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April 24, 2008

A Radio Interview with Marissa Mayer

(Hopefully fair-use thumbnail of a photo)
from Marissa Mayer's public album

KQED FM hosted one of the most interesting interviews with Marissa Mayer, Vice President for Search Products & User Experience at Google. Some tidbits:

- because of the limited environments where you are able to search and because of the small number of options to express your searches, you search less often than you should. For example, you can't find web pages that describe an idea and you can't speak to a search engine.

- the goal for Google Street View is to find what something looks like (e.g.: the door to a museum).

- Google could make $80-200 million/year by adding ads to Image Search, but people would use the product less.

- Google shows fewer ads to make them more relevant and more meaningful to users.

- Google builds products for a broad audience of users, so the products have to be simple and easy to use.

- the ad targeting in Gmail works by finding the most relevant words from a message and then listing ads that are related to those words.

- Larry Page and Sergey Brin read some studies that showed it's good to have around 25% of the technical workforce women to get a balanced environment and managed to maintain this proportion inside Google.

- Google does a small amount of outsourcing for testing and user interface design.

- the median age for Google's employees generally follows the average between Larry's age and Sergey's age.

- 80% of the calls to GOOG-411 return satisfactory results.

- there are more than a million of books in Google Book Search and the average number of pages for a book is 300, so Book Search has a similar index with Google's index from 2000.

- no plans for building a desktop operating systems.

- the public version of Google Health will be launched shortly.

The interview can be downloaded as an MP3 (24 MB) or listened using the player below (52 minutes):

3 comments:

  1. sure - no desktop operating system. but that doesn't mean that 20 other manufacturers can't fund and build it - Open Handset Alliance.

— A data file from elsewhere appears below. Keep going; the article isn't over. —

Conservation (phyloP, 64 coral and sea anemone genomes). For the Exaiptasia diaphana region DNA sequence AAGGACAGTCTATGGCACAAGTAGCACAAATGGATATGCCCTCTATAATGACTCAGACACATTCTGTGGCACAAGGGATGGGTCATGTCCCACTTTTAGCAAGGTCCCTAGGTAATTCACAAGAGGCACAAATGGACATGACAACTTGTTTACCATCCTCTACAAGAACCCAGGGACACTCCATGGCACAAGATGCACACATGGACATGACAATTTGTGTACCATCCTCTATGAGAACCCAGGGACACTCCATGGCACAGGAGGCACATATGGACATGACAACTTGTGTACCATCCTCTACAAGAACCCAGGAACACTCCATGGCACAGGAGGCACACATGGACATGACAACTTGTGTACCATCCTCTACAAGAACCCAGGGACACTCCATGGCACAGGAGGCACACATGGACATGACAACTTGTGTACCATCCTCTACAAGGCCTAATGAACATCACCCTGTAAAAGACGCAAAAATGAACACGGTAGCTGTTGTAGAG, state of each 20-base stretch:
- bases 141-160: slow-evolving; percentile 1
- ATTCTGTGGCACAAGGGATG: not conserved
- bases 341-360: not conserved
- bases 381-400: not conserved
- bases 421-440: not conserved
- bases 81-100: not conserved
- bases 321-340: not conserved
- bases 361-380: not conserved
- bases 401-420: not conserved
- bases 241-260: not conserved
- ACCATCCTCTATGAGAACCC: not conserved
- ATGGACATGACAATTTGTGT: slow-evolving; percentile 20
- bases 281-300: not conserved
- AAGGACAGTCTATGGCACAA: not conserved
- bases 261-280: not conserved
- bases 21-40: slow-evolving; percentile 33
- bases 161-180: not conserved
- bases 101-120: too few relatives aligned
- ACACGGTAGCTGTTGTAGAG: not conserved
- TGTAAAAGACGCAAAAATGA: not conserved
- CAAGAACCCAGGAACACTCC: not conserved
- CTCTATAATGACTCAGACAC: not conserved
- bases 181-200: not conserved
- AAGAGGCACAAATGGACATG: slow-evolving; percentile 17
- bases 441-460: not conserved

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  2. > Google could make $80-200 million/year by adding ads to Image
    > Search, but people would use the product less.

    Hmm. Some ads might not be that bad, if they're not obtrusive. I guess the question is: in which cases do people performing an image search want to buy something? Perhaps this is less the case than with web search. And ads are mostly aimed at selling stuff.

    There's also still no ads in Google News. Or Google Docs. I wouldn't be surprised if they add them in the long run though.

    What's the $80-200 million number made up of anyway? Did it already factor in the lowered amount of searches due to the ad? And won't statements like these give shareholders basis to sue Google for not making as much revenues as possible?

    > Larry Page and Sergey Brin read some studies that showed it's good
    > to have around 25% of the technical workforce women to get a balanced
    > environment and managed to maintain this proportion inside Google.

    So if you have a team of 50% women you need to fire some women? ;)
    Is it allowed to select employees based on gender anyway in the US? Or else how would one want to manage that balance in cases where it might not come out natural (e.g. too many women/ too many men in comparison to that ratio).

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  3. I would like to have ads in the image search, but not as image-ads, but as inline text-ads, like the ones, that one can put after each or each x-blogpost. A lot of traffic I get via the image search to my (art-) blogs. Overall I like the ads, often I ignore them (see and forgot), but still quite often I found useful content behind the ad. But I almost never click on ads in GMail.

    ReplyDelete